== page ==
What Goes on in Bedroom Not Our Affair
Maine Sunday Telegram,
April 26, 1998
390 Congress St., Portland, ME 04103
By Bill Nemitz
Lois Reckitt truly didn't mean to offend anyone. She just thought that with all this
bedroom talk bouncing off the walls of the South Portland City Council chamber, someone
should set the record straight.
And so, after hearing the umpteenth opponent to equal rights for gays and lesbians rant
on about Sodom and Gomorrah and "sodomy laws" that don't even exist in Maine,
Reckitt decided she'd had enough.
First, she said, sodomy (which, in legal terms, includes oral sex) is not illegal. And
second, it is not practiced exclusively by homosexuals.
"I guess that 65 percent of the heterosexuals in this room commit sodomy
routinely," she said to a shocked audience.
Are we squirming yet? Good. We should be.
Last week's decision by the South Portland council to put an equal-rights ordinance out
to referendum rather than pass it on the spot may not have broken any new ground in the
battle to treat gays and lesbians like other human beings, but it did bring into focus
what's wrong with this never-ending debate.
It should be about what gays and lesbians face in their everyday world - things like
getting (and hanging onto) a job, an apartment, a loan, a seat in the local diner.
Instead, it's about what goes on in their bedrooms.
And before it goes one headline further, we should all take a deep breath and ask
ourselves this question: If I'm willing to talk about what gays and lesbians do behind
closed doors, am I also willing to publicly discuss my own sex life?
Most of us, if we're totally honest and sufficiently inhibited, will say of course not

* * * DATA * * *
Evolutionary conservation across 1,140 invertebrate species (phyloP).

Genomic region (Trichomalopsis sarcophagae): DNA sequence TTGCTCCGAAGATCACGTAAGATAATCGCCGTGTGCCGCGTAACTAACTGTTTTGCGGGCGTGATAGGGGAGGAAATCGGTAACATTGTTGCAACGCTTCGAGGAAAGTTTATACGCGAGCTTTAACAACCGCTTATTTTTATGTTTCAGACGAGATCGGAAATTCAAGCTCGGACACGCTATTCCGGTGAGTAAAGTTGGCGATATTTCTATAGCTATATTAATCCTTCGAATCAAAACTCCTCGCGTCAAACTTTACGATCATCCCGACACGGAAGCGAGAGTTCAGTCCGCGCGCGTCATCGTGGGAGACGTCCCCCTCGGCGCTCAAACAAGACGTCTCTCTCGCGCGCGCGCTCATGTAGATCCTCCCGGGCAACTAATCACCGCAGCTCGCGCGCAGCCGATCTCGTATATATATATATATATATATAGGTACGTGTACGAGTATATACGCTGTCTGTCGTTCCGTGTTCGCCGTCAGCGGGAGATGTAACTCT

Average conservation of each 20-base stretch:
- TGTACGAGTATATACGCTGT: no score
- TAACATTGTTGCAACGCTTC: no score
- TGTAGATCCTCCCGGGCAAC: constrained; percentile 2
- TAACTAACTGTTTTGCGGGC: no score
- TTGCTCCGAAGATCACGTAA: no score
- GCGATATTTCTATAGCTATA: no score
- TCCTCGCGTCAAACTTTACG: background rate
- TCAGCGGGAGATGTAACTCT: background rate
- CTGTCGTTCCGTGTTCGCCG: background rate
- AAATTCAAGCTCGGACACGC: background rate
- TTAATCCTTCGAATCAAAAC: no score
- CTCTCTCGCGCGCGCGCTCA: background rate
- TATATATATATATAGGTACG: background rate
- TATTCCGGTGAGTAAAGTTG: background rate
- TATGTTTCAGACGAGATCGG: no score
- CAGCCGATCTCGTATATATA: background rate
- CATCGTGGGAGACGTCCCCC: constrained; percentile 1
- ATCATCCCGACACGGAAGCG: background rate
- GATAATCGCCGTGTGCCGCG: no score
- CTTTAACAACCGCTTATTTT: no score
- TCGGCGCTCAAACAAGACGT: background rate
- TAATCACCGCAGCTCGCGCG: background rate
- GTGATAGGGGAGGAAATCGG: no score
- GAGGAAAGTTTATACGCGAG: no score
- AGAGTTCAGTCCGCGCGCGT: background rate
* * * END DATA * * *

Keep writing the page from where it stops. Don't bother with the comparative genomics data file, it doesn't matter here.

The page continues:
- intimate moments shared by me and my loved one are nobody's business but our own.
To what, then, do we attribute this fascination with how gays and lesbians express love
and affection for one another?
Why does every equal-rights battle, from last February's repeal of the state statute to
the local sequels in South Portland and several other communities, climax with a
homophobic horde peeking through the windows of Maine's gay and lesbian community - only
to recoil in self-righteous horror at something they didn't have to look at in the first
Two reasons come to mind.
The first is that gays and lesbians are different - and despite all our progress in
recent decades with blacks and disabled people and other victims of discrimination,
"different" in too many minds still means "inferior."
The second is that their difference touches the most sensitive of human nerves - our
sexuality. Mix that with a dash of judgment and a drop of scriptural extract and you've
got a sin powerful enough to keep any God- fearing homophobe lying bug-eyed awake at 3
a.m., wondering what's going on behind those drawn shades next door.
rational Mainers know, of course, that legal protection for gays and lesbians is not,
and never has been, about what's happening between the sheets. It's about what's happening
in the streets - a point that Lois Reckitt was trying to make last week when she turned
the tables on the heterosexuals for a change.
"There was sort of a stunned silence," Reckitt said. "But it's very
difficult to sit there for two or three hours and listen to people describe you as
subhuman. At some point, you have to respond."
And at some point, equal rights opponents need to stop beckoning for the rest of us to
come over and peek inside gays' and lesbians' bedrooms - and start imagining how they'd
feel if society suddenly appeared one night at their window, moral microscope in hand,
looking for their sexual secrets.
- Bill Nemitz is a columnist for The Portland
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